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English Church Architecture.


KENNINGHALL, St. Mary  (TM 042 860),


(Bedrock:  Upper Cretaceous, Upper Chalk.)

A large church of rather curious appearance, with a number of interesting features.


This church consists of a W. tower, a nave with a S. porch and N. aisle, and a chancel, and is Norman in its earliest feature, which is the sturdy S. doorway inside the porch.  (See the photograph below left.)  It comprises an arch of two orders, where the outer order carries a roll and springs from a pair of circular shafts with fluted capitals and abaci decorated with saltires, and the inner order is carved with two rows of saltires on the extrados and rests on abaci decorated with more. However, of rather greater interest are the carvings on either side, depicting a horse, half way up on the left (as illustrated below right), and what is probably meant to be a dragon, lower down on the right.  They are clearly extempore additions and impossible to date confidently.  
















The chancel appears to date from c.1300 for its (admittedly restored) cusped Y-traceried windows north and south are characteristic of this time, as is the three-light E. window with cusped intersecting tracery.  (The westernmost  S. window continues as a lowside window beneath a transom.)  Inside the church, the chancel arch (below left) and the four-bay aisle arcade with its additional (fifth) arch to the east, separated by a narrow wall piece (illustrated in the second photograph below right, viewed from the southwest), are contemporary or a little later (perhaps, around 1320):  all the arches are double-hollow chamfered but while the chancel arch springs simply from semi-octagonal responds, the arcade piers are alternately octagonal in section and quatrefoil with narrow additional foils running down the diagonals.  Indeed, the easternmost arch to the aisle could possibly be a few years later than the others, and from its position, raises the possibility that it was once the arch to a transept.   However, more than this, immediately opposite the junction between this arch and the rest of the arcade, there is a cinquefoil-cusped piscina cut in the nave S. wall (shown further down), indicating the position of a former side altar, while beyond to the east, there is a change in the nave fenestration (as seen in the photograph at the top of the page), and immediately above, a division in the roof timbers shows a structural break here also.  (The roof is new now westward of this line but retains its mediaeval timbers to the east.)  Thus originally the church may have been pseudo-cruciform in plan (i.e. it had transepts but no true crossing) before the S. transept was removed and the N. transept subsumed in the aisle.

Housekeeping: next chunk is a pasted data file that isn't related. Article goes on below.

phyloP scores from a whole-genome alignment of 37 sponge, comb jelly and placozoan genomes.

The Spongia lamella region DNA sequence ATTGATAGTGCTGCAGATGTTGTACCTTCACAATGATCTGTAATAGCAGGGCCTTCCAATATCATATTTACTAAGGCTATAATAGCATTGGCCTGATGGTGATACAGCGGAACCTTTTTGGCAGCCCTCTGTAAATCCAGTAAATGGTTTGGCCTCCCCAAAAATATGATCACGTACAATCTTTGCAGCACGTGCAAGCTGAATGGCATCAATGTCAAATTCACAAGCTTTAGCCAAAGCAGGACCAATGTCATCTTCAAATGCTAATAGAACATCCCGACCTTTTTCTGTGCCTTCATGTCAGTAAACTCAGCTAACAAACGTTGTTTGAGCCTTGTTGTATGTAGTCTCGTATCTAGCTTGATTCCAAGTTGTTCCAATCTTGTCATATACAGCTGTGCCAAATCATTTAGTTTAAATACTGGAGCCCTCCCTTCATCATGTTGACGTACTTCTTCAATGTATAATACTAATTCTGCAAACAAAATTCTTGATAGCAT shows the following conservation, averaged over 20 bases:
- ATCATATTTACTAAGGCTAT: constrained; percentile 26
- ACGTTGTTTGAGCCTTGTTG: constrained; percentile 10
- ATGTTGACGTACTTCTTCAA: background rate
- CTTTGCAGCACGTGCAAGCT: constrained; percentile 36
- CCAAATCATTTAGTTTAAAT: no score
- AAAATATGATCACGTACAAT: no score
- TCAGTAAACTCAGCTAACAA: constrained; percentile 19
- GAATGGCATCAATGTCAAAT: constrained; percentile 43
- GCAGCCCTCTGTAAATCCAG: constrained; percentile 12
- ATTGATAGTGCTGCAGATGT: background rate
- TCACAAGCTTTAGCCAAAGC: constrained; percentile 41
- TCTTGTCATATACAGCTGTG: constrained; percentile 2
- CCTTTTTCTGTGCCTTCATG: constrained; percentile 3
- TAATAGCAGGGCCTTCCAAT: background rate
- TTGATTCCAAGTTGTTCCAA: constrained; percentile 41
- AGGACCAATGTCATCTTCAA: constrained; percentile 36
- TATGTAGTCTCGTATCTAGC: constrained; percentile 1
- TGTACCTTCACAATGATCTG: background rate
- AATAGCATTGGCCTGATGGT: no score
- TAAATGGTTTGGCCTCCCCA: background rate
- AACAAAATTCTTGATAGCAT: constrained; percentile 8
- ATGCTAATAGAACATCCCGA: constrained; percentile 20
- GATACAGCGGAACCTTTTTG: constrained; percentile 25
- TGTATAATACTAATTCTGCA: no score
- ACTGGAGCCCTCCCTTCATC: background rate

Except in the clerestory to the north, the windows are now all Perpendicular and comprise, to the south, two, three-light windows east of the porch, with supermullioned tracery, two-centred lights, strong mullions, and castellated supertransoms above the central lights, and a four-light segmental-arched window where the transept may once have been, with supermullioned tracery, ogee lights, strong mullions and split 'Y's.  The clerestory is composed of two-light, trefoil-cusped windows to the south, which are Perpendicular to judge by their depressed arches. and of quatrefoils in circles to the north, which are probably contemporary with the arcade.   The three-light N. aisle windows have what may best be described as depressed intersecting tracery, cut through by strong mullions.  The little doorway in the easternmost bay, with a depressed arch carved above with the initials 'W. B.', is also Perpendicular, but the larger N. doorway further west, carrying two unequal hollow chamfers, seems, once again, contemporary with the arcade. 


The W. tower rises in three stages to shallow, integral battlements, supported by diagonal buttresses, and is dated by bequests for its construction to the years 1485-93 (Nikolaus Pevsner and Bill Wilson, The Buildings of England: Northwest & South Norfolk, New Haven & London, Yale University Press, 1999, p. 450).).  It is faced with stone and knapped flint and has rather diminutive bell-openings with depressed cusped Y-tracery.  A projection to the northwest houses the stair turret.  However, the only really notable feature of the tower is its carved basal frieze, running along the west and south walls only, displaying a number of characteristic devices, including (on the S. wall) the wheel of St. Catherine (shown in the centre of the photograph, below left), the Sacred Monogram 'IHS', and a crowned 'M' for St. Mary (both of which are shown below right).  Inside the church once more, the tall tower arch is composed of three slightly hollow-chamfered orders, of which the innermost springs from semicircular responds with octagonal capitals.